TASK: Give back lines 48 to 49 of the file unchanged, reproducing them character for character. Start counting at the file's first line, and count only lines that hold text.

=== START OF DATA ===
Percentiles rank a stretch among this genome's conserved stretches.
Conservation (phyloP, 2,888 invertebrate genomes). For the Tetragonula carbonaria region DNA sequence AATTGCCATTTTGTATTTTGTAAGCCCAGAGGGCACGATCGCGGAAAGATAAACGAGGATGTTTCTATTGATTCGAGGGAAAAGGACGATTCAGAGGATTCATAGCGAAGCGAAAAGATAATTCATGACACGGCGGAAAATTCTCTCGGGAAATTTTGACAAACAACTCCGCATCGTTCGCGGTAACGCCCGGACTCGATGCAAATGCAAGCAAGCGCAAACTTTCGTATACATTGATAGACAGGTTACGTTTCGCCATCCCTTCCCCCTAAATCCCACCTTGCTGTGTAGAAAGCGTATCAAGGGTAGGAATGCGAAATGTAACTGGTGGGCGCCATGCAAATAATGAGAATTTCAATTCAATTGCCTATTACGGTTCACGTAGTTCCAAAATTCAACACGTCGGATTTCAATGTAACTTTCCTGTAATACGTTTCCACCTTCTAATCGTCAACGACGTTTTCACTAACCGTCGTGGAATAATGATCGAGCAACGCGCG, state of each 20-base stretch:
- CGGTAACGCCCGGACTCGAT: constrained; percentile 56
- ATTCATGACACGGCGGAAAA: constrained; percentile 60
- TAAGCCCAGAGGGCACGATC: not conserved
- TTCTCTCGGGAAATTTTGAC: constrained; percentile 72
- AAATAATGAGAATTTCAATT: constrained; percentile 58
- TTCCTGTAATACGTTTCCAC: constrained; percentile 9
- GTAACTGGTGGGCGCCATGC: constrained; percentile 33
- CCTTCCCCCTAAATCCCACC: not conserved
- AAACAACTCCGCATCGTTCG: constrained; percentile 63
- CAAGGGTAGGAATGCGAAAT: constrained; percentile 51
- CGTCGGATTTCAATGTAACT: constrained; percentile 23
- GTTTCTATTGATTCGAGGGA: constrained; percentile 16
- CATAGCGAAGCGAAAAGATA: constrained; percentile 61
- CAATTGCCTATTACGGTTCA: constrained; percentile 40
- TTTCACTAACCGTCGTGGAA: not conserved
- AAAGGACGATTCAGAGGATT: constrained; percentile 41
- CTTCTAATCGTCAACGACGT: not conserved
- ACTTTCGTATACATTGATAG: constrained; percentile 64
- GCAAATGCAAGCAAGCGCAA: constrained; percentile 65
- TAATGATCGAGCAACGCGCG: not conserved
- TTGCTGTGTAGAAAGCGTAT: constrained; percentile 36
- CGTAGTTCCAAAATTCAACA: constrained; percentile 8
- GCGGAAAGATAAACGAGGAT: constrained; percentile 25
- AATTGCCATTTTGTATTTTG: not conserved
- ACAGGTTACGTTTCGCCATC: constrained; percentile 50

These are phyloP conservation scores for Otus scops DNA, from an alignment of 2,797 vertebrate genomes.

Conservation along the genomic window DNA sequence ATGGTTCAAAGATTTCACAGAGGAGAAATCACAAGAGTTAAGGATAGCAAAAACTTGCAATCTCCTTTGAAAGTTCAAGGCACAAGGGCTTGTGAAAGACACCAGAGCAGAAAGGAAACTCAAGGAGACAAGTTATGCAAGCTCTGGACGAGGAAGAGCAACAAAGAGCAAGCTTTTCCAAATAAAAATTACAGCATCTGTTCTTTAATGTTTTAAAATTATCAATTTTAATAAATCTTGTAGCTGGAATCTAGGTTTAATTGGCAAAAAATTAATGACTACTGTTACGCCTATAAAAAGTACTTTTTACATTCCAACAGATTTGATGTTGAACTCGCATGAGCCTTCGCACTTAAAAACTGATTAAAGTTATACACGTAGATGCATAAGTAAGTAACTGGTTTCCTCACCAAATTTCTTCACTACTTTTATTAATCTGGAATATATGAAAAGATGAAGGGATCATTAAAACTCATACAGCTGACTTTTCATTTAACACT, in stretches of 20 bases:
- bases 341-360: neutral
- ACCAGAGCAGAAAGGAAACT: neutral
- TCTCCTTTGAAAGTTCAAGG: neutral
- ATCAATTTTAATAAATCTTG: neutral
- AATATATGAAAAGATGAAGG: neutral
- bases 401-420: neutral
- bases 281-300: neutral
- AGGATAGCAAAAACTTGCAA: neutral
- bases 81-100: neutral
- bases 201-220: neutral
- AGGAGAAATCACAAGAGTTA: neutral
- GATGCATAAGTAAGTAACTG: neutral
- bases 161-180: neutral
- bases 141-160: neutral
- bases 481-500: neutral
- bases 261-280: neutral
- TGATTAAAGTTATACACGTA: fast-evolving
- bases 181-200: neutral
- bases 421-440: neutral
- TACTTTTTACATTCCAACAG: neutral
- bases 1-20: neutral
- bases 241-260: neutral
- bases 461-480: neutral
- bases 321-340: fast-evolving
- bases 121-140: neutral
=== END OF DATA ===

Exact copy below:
- bases 421-440: neutral
- TACTTTTTACATTCCAACAG: neutral